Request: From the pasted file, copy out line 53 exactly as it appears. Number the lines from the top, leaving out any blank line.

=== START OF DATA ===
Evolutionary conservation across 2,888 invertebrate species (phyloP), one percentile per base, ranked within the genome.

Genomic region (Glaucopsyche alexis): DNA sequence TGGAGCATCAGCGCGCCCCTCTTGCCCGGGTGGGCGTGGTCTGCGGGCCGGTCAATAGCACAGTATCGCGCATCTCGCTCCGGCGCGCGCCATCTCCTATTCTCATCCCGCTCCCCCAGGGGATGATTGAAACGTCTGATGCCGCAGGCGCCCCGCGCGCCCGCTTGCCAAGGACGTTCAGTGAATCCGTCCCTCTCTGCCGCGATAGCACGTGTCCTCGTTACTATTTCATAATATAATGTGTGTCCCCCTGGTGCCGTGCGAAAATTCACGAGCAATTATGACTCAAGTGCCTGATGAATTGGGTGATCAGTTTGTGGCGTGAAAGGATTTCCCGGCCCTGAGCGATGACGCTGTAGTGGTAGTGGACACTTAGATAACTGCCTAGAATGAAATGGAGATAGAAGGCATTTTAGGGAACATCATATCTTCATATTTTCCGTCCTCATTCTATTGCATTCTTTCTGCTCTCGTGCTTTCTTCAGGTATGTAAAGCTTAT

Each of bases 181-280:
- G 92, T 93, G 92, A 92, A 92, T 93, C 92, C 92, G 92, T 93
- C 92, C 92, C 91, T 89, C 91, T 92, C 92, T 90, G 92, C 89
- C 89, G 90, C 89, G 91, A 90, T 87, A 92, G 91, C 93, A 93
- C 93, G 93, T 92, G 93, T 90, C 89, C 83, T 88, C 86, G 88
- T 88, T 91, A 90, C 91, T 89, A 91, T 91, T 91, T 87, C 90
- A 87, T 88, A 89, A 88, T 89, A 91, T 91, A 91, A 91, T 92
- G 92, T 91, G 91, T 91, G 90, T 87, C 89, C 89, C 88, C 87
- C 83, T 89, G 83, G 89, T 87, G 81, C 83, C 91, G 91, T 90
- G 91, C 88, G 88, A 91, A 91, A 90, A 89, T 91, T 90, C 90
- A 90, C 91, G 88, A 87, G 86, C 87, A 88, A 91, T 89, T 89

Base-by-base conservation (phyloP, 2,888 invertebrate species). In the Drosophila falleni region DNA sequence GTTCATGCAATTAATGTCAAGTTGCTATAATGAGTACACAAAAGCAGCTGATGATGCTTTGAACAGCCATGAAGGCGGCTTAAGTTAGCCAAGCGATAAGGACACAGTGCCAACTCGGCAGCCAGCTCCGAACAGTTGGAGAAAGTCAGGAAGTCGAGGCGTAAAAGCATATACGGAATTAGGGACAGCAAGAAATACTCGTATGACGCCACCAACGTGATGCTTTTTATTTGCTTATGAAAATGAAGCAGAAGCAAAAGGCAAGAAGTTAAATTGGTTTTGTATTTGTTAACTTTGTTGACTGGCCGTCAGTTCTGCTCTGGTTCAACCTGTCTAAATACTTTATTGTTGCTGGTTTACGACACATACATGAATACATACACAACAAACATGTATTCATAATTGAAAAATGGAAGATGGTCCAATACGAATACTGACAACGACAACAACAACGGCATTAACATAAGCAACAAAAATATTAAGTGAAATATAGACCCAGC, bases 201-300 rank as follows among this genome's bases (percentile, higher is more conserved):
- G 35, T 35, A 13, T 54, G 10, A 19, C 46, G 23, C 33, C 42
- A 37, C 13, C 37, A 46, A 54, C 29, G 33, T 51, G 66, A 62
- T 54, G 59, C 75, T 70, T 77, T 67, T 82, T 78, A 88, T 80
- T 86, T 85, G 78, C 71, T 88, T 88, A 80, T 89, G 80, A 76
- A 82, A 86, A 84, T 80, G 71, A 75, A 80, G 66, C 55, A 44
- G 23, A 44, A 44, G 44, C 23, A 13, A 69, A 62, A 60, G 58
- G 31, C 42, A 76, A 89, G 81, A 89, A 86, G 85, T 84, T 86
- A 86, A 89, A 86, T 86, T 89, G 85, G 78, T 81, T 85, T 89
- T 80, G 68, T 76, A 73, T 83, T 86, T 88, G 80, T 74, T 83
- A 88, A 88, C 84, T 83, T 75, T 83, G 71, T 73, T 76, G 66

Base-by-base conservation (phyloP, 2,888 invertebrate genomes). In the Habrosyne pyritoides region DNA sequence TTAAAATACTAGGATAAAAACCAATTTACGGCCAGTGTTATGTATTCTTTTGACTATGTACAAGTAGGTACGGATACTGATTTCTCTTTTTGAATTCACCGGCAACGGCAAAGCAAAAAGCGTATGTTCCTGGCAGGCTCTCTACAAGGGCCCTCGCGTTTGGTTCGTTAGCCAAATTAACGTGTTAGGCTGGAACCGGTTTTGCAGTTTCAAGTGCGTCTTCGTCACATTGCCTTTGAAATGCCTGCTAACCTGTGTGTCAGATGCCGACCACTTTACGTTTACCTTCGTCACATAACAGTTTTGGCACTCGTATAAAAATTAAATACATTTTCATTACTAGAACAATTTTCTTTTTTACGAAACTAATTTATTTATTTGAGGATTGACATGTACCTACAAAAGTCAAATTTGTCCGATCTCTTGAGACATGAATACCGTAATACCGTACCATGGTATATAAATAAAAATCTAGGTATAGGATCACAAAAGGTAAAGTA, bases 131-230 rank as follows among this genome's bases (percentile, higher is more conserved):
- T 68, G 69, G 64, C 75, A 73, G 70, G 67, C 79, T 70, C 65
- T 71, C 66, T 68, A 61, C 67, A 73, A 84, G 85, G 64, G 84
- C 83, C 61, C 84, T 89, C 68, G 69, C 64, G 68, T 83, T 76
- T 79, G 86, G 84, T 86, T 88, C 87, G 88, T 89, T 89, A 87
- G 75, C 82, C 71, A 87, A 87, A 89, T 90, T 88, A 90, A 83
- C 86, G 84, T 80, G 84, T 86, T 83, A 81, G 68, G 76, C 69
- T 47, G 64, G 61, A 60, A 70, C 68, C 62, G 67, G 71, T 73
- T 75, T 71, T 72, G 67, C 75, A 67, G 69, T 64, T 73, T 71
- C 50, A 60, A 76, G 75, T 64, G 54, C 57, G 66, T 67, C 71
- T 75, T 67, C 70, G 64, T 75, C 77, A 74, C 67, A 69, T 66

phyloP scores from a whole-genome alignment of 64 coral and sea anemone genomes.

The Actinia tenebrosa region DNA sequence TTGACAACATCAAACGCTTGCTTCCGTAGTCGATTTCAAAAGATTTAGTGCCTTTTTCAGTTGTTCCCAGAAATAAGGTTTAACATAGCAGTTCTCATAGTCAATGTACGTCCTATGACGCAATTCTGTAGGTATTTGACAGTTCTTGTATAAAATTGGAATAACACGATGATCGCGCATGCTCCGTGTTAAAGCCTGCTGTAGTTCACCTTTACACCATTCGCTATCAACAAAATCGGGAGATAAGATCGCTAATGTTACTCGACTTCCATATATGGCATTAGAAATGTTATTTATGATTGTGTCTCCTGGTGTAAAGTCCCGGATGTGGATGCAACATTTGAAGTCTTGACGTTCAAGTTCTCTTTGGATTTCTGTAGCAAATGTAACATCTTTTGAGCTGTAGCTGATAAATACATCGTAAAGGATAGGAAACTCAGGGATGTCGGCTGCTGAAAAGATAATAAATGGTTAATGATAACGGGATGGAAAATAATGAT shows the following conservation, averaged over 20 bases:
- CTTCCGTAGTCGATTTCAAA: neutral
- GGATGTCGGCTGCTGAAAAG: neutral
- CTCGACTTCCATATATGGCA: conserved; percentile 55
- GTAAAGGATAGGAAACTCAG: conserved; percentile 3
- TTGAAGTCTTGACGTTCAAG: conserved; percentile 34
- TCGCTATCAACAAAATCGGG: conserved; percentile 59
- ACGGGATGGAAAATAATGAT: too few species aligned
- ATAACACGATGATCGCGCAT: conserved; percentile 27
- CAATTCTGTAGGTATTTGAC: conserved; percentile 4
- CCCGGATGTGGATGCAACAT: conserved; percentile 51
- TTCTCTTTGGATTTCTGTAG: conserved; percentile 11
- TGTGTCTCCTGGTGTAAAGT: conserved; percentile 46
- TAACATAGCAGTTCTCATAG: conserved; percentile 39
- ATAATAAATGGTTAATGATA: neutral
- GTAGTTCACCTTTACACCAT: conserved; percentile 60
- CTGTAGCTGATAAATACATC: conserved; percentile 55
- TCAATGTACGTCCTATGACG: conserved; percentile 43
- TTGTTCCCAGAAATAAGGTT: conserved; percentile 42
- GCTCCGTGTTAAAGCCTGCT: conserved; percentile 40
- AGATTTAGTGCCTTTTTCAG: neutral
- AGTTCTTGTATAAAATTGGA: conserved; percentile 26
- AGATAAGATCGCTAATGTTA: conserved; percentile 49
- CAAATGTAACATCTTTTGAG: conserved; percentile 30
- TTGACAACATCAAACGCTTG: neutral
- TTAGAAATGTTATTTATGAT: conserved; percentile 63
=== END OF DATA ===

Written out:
- CTGTAGCTGATAAATACATC: conserved; percentile 55